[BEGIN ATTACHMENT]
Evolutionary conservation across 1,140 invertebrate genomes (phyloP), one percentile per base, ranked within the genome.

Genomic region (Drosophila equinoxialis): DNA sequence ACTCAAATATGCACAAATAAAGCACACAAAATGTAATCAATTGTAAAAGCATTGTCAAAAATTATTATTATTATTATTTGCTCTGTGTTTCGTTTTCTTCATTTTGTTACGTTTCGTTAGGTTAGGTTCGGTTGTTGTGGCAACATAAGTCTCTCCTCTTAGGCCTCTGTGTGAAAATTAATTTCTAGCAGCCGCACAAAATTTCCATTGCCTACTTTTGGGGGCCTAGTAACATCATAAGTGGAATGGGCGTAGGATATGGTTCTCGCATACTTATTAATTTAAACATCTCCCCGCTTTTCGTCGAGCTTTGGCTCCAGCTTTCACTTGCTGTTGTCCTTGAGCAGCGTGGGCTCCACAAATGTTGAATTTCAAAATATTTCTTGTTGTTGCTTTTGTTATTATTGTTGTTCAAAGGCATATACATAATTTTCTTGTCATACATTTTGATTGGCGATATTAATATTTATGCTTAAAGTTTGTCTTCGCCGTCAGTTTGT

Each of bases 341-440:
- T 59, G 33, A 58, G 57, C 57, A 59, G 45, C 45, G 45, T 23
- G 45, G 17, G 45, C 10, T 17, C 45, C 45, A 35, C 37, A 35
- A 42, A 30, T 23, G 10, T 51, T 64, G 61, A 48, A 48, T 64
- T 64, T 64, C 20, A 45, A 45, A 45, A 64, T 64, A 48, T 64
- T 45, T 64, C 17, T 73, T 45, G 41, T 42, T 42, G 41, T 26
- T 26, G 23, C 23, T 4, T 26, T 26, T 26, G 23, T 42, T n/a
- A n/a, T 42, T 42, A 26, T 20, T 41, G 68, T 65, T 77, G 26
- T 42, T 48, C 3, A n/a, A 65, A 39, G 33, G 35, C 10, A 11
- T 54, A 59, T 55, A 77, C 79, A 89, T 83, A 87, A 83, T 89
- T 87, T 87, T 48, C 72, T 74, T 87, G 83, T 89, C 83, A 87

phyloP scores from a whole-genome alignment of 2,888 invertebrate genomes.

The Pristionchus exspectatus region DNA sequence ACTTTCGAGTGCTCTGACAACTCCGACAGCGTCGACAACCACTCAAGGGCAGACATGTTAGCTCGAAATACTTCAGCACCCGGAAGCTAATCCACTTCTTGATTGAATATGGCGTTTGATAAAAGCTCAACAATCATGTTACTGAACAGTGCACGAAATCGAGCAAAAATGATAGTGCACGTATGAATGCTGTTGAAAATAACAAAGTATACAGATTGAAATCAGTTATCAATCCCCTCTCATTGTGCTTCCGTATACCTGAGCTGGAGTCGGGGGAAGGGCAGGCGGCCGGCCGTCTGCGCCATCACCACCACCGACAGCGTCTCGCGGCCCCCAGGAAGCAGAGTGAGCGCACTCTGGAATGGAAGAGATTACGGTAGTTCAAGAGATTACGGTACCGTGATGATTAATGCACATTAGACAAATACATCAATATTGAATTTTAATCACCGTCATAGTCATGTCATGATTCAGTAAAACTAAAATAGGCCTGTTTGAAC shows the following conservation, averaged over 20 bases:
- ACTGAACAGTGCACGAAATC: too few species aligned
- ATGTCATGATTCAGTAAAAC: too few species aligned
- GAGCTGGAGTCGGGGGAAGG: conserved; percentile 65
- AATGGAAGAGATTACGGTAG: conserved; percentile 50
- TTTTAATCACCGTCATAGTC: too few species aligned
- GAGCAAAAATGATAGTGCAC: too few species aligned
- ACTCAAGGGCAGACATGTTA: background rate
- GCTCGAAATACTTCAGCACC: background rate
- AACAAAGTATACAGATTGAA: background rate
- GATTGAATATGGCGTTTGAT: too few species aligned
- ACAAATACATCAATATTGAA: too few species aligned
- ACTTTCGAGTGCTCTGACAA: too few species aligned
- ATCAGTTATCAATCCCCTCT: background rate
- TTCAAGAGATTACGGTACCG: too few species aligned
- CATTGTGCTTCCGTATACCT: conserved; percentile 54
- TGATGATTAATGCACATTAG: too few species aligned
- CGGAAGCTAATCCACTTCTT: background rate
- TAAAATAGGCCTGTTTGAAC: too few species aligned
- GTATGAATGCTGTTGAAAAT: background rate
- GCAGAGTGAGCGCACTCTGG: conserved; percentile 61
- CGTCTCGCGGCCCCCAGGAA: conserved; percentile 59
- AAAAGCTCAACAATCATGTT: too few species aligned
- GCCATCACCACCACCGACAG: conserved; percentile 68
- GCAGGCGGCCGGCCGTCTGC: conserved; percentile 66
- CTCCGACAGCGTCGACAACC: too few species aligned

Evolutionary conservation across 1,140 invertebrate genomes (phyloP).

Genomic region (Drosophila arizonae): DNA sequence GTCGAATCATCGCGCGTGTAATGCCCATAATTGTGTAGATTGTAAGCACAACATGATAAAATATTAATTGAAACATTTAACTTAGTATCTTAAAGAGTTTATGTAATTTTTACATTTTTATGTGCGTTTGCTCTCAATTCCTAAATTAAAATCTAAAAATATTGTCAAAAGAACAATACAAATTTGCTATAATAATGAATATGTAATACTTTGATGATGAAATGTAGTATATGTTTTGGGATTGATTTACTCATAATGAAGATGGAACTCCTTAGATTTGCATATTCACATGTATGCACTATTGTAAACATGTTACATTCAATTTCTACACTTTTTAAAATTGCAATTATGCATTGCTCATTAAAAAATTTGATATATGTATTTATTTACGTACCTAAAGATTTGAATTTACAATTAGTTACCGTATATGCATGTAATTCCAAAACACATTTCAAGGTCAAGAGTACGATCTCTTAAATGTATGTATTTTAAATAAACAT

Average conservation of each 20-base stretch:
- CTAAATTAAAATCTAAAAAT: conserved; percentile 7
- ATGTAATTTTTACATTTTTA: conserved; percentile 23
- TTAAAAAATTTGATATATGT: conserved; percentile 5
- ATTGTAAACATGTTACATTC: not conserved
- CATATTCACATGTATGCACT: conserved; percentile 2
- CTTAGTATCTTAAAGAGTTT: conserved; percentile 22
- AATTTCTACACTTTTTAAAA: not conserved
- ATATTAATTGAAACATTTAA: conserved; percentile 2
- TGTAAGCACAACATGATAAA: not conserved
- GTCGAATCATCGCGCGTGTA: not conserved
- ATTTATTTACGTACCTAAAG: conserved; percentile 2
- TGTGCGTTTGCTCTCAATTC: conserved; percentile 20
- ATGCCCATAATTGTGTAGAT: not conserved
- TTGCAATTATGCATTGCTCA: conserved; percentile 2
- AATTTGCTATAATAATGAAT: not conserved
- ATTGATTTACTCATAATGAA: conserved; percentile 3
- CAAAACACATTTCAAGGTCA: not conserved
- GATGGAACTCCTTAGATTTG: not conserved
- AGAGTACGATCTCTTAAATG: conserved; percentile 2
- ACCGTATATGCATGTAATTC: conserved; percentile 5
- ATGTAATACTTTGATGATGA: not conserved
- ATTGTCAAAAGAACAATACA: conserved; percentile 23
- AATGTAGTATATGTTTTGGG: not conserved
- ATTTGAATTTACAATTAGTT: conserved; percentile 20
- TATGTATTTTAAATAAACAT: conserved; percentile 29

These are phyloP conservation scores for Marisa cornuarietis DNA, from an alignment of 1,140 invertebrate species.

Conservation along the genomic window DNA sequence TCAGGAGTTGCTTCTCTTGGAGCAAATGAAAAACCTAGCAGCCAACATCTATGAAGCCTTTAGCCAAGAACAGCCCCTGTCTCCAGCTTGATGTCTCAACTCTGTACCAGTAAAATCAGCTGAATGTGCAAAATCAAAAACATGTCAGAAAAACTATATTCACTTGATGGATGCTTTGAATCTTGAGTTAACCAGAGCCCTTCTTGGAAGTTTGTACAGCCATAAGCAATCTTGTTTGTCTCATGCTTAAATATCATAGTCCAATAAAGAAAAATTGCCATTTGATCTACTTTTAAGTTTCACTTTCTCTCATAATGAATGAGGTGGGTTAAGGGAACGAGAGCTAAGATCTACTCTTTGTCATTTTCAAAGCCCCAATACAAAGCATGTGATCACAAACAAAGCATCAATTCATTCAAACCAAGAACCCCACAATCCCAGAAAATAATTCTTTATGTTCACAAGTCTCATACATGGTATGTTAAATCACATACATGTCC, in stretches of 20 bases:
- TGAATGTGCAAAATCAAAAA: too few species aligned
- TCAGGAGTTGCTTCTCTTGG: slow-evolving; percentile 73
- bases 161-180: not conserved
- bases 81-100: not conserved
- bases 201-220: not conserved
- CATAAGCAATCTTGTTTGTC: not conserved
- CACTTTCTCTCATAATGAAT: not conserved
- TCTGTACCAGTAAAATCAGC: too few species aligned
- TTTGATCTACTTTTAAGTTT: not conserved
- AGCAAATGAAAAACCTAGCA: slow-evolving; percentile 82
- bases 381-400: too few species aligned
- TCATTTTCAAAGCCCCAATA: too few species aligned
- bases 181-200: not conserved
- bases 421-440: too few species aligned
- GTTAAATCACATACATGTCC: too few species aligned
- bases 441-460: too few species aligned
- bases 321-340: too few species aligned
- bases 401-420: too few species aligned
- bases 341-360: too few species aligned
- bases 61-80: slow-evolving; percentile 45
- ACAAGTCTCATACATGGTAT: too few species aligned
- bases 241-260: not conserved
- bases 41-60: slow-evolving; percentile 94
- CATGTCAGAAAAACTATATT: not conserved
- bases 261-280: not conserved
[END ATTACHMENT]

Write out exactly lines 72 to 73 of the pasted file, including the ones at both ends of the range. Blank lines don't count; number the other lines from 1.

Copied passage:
- TCAGGAGTTGCTTCTCTTGG: slow-evolving; percentile 73
- bases 161-180: not conserved